In the afternoon, General Lee send a message to move Jackson to Guinea Station as soon as his condition permitted. He would be spared if the Federals swooped around from Ely's Ford on the Rapidan. General Lee had sent troops to prevent that movement. Dr. McGuire told Jackson of General Lee's message to move him. He replied, "If the enemy does come, I am not afraid of them. I have always been kind to their wounded and I am sure they will be kind to me." If he did move to guinea Station, he did not want Dr. McGuire to go with him. There had been so many complaints about wounded generals taking surgeons off with them. Jackson knew the Thomas Coleman Chandlers at Guinea Station, in whose home he would stay and hoped after a few days of rest he could continue to Ashland (12 miles from Richmond) and on to Lexington. General Lee sent a second urgent message. Dr. McGuire should move General Jackson Tuesday morning and go with him. Jackson replied, "General Lee has always been kind to me and I thank him." This order resulted from news General Lee had while he was nearing the burning Chancellor House that General Sedgwick at Fredericksburg with the 6th Corps had stormed and taken Marye's Heights, General Early was retreating South and General Sedgwick was advancing upon his rear from Fredericksburg.
On Monday, the 4th, about 8:00 AM, Jackson left the Field Hospital in an ambulance on a mattress accompanied by Dr. McGuire. Major Crutchfield was also in the ambulance. They traveled 27 miles on rough roads which Major Hotchkiss had attempted to clear of wagons and obstructions. The teamsters resented having to give way to an ambulance until they heard who was in it. They arrived at the Chandler House about 8:00 PM. Dr. McGuire put General Jackson in the office building not connected with the house, as there was an officer with Erysipelas in the main house. He had tea and bread, then slept long and quietly. The route leading southwest to Todd's Tavern and on to Spotsylvania and Guinea Station was the same route Grant later took to Spotsylvania in 1864. During the journey Jackson felt well and was talkative, remarking that Hooker's plan was a good one, but he made a mistake when he sent his cavalry away. That error permitted Hooker to be outflanked without the movement being discovered. Jackson said he considered his flanking movement the greatest one of his life. He had planned to cut the Federal forces off from U. S. Ford, take a position between them and the Rappahannock and force them to attack him. "My men," he said, "sometimes fail to drive the enemy from a position, but the enemy always fails to drive us away."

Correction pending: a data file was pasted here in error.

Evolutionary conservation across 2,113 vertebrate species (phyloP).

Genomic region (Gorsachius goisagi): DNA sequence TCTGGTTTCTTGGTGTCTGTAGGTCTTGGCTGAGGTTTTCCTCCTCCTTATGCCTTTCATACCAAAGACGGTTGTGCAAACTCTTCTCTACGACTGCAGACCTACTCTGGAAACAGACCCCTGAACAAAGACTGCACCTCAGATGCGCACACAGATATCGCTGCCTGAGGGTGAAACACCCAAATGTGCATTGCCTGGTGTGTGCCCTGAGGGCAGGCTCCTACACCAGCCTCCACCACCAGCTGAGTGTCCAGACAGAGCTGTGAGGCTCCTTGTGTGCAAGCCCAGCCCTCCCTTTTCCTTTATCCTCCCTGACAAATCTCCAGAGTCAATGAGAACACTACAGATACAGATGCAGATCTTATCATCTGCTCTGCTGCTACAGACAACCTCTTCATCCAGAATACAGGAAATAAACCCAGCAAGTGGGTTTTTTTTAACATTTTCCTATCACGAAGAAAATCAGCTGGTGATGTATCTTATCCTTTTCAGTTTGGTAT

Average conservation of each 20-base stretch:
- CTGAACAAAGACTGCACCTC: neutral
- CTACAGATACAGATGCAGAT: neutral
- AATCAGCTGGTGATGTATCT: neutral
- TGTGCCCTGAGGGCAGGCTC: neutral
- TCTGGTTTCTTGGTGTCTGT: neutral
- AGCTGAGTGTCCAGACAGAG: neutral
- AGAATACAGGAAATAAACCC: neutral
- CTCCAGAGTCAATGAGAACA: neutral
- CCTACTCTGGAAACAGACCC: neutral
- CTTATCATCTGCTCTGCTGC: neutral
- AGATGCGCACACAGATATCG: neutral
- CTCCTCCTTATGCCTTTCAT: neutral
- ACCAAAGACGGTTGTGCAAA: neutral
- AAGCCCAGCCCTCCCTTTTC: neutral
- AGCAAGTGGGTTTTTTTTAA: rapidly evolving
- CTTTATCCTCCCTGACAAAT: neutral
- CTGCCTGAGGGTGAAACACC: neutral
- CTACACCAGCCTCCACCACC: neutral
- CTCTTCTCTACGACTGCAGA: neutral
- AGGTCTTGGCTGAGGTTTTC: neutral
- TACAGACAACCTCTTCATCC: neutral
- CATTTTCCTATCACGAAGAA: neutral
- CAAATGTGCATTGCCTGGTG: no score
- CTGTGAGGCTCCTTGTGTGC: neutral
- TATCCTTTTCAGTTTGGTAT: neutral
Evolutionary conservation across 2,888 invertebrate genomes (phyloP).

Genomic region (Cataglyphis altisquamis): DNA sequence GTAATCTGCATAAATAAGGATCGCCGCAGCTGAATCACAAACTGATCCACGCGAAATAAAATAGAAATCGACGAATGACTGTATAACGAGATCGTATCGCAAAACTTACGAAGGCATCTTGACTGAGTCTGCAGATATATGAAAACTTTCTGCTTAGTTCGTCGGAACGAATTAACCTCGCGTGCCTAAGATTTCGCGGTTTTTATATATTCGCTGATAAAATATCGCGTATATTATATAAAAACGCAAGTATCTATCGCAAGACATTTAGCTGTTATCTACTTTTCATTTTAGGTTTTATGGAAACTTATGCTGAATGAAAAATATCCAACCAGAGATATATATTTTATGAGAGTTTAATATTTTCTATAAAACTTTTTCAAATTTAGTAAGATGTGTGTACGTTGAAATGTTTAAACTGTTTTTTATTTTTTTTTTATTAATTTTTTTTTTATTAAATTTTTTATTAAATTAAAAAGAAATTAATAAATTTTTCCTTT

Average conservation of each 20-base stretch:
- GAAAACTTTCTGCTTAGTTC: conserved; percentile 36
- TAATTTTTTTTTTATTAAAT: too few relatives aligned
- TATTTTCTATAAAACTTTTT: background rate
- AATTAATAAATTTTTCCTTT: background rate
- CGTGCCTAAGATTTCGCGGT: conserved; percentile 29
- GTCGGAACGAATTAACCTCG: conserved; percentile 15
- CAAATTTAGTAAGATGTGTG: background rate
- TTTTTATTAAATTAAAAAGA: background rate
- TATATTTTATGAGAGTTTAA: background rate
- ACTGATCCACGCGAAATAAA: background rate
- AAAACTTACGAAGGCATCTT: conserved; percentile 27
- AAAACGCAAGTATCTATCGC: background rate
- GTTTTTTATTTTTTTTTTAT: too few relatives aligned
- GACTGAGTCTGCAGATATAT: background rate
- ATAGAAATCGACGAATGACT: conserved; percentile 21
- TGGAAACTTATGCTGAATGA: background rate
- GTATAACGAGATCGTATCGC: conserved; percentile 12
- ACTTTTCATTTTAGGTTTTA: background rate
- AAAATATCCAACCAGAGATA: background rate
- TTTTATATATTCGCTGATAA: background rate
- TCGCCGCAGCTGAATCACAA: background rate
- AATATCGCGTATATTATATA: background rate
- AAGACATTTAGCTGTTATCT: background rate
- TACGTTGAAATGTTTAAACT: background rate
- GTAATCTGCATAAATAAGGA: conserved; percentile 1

On Tuesday, May 5th, the third day after his amputation, Jackson awakened refreshed. Dr. McGuire said his wounds were doing well. Healing was occurring by first intention to some extent in the stump and the rest of the wound was healthy granulations. The hand wound was not painful and the discharge from it was healthy. A short light splint had been placed on the right hand. He asked Dr. McGuire, "From the appearance of my wounds, how long will I be kept from the field?" He said to Captain Smith, "Many would regard my wounds as a great misfortune, I regard them as one of the blessings of my life." Captain Smith said, "All things work together for the good of those that love God." "Yes" Jackson replied, "that's it, that's it." He ate heartily and was cheerful throughout the day.
Tuesday, the 5th and Wednesday, the 6th, there were no marked changes in his condition. On Tuesday he sent for Reverend Lacy who arrived at 10:00 in the morning and asked him to read from the Bible and pray by his bed. He asked Reverend Lacy to come each morning at 10:00 o'clock. Jackson told Reverend Lacy. he was willing to die, but his time, he believed, had not yet come and His Heavenly Father still had work for him to do in the defense of his country and he would be spared until that was completed. Christianity, he said, made a man better in any lawful calling. It helped make a better general. Religion calmed a general's perplexities at a critical hour in battle, moderated his anxieties, steadied his judgment, preserved him from exaggerated and rash conclusions. He thought of religious relationships when he washed and dressed himself and ate. He said, the Bible furnished rules for everything.